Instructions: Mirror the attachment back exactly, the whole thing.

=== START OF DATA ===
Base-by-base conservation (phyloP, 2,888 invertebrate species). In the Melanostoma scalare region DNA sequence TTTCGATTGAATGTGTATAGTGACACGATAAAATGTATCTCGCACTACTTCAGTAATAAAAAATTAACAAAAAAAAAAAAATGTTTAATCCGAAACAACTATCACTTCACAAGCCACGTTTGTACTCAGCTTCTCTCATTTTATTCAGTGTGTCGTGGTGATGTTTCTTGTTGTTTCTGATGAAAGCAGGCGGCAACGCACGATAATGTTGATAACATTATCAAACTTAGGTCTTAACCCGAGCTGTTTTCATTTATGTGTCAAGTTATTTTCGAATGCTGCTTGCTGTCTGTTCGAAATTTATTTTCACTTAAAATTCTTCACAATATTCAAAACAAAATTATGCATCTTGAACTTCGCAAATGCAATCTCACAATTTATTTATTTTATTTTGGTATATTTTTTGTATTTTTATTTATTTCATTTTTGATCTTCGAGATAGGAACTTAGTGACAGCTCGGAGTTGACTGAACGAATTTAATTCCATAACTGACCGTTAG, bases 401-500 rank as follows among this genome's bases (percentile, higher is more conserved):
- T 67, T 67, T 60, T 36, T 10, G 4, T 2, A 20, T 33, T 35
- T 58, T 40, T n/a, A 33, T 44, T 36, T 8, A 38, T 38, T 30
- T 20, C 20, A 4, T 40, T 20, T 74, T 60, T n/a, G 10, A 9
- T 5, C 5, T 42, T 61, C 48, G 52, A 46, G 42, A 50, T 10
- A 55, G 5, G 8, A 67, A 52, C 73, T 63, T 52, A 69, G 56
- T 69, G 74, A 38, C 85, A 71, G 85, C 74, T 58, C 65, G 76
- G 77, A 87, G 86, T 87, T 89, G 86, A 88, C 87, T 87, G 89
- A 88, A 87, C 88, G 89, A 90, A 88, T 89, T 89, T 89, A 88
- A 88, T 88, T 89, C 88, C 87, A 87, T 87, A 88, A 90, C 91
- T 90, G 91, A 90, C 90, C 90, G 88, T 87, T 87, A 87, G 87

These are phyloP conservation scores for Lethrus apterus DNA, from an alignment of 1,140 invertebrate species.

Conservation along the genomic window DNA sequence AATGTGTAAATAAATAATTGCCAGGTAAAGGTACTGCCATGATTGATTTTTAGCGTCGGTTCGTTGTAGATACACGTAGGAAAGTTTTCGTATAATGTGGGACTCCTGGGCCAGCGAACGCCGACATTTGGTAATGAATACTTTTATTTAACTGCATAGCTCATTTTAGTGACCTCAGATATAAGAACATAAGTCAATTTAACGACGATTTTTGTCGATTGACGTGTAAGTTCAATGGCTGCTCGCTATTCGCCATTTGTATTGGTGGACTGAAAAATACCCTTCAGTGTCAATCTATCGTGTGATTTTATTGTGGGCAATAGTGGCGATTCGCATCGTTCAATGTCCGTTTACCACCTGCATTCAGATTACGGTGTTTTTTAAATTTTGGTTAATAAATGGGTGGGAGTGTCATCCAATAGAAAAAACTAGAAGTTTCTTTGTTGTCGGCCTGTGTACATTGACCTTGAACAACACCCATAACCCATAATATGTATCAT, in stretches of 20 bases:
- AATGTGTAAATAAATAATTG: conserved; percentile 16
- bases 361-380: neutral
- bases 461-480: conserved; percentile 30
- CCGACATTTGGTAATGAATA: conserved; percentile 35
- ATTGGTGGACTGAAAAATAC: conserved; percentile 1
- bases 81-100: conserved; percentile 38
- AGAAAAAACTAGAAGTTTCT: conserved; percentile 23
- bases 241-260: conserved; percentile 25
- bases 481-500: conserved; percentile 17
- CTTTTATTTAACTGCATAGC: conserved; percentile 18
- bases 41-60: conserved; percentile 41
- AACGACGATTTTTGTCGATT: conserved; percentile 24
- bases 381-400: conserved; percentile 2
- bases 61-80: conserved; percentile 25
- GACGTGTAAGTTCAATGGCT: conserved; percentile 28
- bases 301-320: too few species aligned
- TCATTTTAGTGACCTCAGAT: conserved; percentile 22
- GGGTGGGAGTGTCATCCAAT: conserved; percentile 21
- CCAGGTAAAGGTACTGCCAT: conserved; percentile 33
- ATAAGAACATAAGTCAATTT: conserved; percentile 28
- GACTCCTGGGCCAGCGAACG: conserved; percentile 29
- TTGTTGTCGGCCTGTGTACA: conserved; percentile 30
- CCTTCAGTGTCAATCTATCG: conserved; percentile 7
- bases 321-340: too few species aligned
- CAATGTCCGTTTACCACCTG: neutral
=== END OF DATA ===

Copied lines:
Base-by-base conservation (phyloP, 2,888 invertebrate species). In the Melanostoma scalare region DNA sequence TTTCGATTGAATGTGTATAGTGACACGATAAAATGTATCTCGCACTACTTCAGTAATAAAAAATTAACAAAAAAAAAAAAATGTTTAATCCGAAACAACTATCACTTCACAAGCCACGTTTGTACTCAGCTTCTCTCATTTTATTCAGTGTGTCGTGGTGATGTTTCTTGTTGTTTCTGATGAAAGCAGGCGGCAACGCACGATAATGTTGATAACATTATCAAACTTAGGTCTTAACCCGAGCTGTTTTCATTTATGTGTCAAGTTATTTTCGAATGCTGCTTGCTGTCTGTTCGAAATTTATTTTCACTTAAAATTCTTCACAATATTCAAAACAAAATTATGCATCTTGAACTTCGCAAATGCAATCTCACAATTTATTTATTTTATTTTGGTATATTTTTTGTATTTTTATTTATTTCATTTTTGATCTTCGAGATAGGAACTTAGTGACAGCTCGGAGTTGACTGAACGAATTTAATTCCATAACTGACCGTTAG, bases 401-500 rank as follows among this genome's bases (percentile, higher is more conserved):
- T 67, T 67, T 60, T 36, T 10, G 4, T 2, A 20, T 33, T 35
- T 58, T 40, T n/a, A 33, T 44, T 36, T 8, A 38, T 38, T 30
- T 20, C 20, A 4, T 40, T 20, T 74, T 60, T n/a, G 10, A 9
- T 5, C 5, T 42, T 61, C 48, G 52, A 46, G 42, A 50, T 10
- A 55, G 5, G 8, A 67, A 52, C 73, T 63, T 52, A 69, G 56
- T 69, G 74, A 38, C 85, A 71, G 85, C 74, T 58, C 65, G 76
- G 77, A 87, G 86, T 87, T 89, G 86, A 88, C 87, T 87, G 89
- A 88, A 87, C 88, G 89, A 90, A 88, T 89, T 89, T 89, A 88
- A 88, T 88, T 89, C 88, C 87, A 87, T 87, A 88, A 90, C 91
- T 90, G 91, A 90, C 90, C 90, G 88, T 87, T 87, A 87, G 87

These are phyloP conservation scores for Lethrus apterus DNA, from an alignment of 1,140 invertebrate species.

Conservation along the genomic window DNA sequence AATGTGTAAATAAATAATTGCCAGGTAAAGGTACTGCCATGATTGATTTTTAGCGTCGGTTCGTTGTAGATACACGTAGGAAAGTTTTCGTATAATGTGGGACTCCTGGGCCAGCGAACGCCGACATTTGGTAATGAATACTTTTATTTAACTGCATAGCTCATTTTAGTGACCTCAGATATAAGAACATAAGTCAATTTAACGACGATTTTTGTCGATTGACGTGTAAGTTCAATGGCTGCTCGCTATTCGCCATTTGTATTGGTGGACTGAAAAATACCCTTCAGTGTCAATCTATCGTGTGATTTTATTGTGGGCAATAGTGGCGATTCGCATCGTTCAATGTCCGTTTACCACCTGCATTCAGATTACGGTGTTTTTTAAATTTTGGTTAATAAATGGGTGGGAGTGTCATCCAATAGAAAAAACTAGAAGTTTCTTTGTTGTCGGCCTGTGTACATTGACCTTGAACAACACCCATAACCCATAATATGTATCAT, in stretches of 20 bases:
- AATGTGTAAATAAATAATTG: conserved; percentile 16
- bases 361-380: neutral
- bases 461-480: conserved; percentile 30
- CCGACATTTGGTAATGAATA: conserved; percentile 35
- ATTGGTGGACTGAAAAATAC: conserved; percentile 1
- bases 81-100: conserved; percentile 38
- AGAAAAAACTAGAAGTTTCT: conserved; percentile 23
- bases 241-260: conserved; percentile 25
- bases 481-500: conserved; percentile 17
- CTTTTATTTAACTGCATAGC: conserved; percentile 18
- bases 41-60: conserved; percentile 41
- AACGACGATTTTTGTCGATT: conserved; percentile 24
- bases 381-400: conserved; percentile 2
- bases 61-80: conserved; percentile 25
- GACGTGTAAGTTCAATGGCT: conserved; percentile 28
- bases 301-320: too few species aligned
- TCATTTTAGTGACCTCAGAT: conserved; percentile 22
- GGGTGGGAGTGTCATCCAAT: conserved; percentile 21
- CCAGGTAAAGGTACTGCCAT: conserved; percentile 33
- ATAAGAACATAAGTCAATTT: conserved; percentile 28
- GACTCCTGGGCCAGCGAACG: conserved; percentile 29
- TTGTTGTCGGCCTGTGTACA: conserved; percentile 30
- CCTTCAGTGTCAATCTATCG: conserved; percentile 7
- bases 321-340: too few species aligned
- CAATGTCCGTTTACCACCTG: neutral